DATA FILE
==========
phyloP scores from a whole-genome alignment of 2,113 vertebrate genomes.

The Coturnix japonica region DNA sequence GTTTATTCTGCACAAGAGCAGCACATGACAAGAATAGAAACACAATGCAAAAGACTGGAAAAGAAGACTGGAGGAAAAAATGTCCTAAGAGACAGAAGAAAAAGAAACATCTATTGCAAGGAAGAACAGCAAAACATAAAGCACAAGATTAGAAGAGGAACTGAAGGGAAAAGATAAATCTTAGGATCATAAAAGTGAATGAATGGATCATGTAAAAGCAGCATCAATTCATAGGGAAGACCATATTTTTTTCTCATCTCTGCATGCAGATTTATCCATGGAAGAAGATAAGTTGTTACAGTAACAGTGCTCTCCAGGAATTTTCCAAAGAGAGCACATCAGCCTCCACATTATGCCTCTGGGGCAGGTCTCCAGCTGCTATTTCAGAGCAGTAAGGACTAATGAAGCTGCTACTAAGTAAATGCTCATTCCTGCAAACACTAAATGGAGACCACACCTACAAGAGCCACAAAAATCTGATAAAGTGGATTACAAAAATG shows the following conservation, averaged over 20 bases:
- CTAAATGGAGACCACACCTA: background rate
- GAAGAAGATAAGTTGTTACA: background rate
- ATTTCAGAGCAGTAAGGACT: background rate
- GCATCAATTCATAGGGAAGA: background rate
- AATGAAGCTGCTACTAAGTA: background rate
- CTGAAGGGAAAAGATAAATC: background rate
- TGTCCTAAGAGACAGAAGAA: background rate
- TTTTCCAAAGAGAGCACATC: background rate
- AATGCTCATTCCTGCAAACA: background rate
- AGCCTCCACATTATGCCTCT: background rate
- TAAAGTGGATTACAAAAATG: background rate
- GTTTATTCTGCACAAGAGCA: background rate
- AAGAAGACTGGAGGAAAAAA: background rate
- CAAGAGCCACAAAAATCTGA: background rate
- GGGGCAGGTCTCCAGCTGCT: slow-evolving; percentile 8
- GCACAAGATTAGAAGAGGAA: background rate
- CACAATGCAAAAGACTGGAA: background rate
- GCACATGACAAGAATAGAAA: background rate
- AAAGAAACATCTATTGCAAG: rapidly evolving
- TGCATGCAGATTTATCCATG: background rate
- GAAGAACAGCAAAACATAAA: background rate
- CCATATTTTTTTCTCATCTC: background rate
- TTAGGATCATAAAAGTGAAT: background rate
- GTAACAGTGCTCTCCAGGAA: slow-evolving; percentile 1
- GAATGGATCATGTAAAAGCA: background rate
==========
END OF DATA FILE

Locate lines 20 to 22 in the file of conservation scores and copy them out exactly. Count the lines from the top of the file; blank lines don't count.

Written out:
- GCACATGACAAGAATAGAAA: background rate
- AAAGAAACATCTATTGCAAG: rapidly evolving
- TGCATGCAGATTTATCCATG: background rate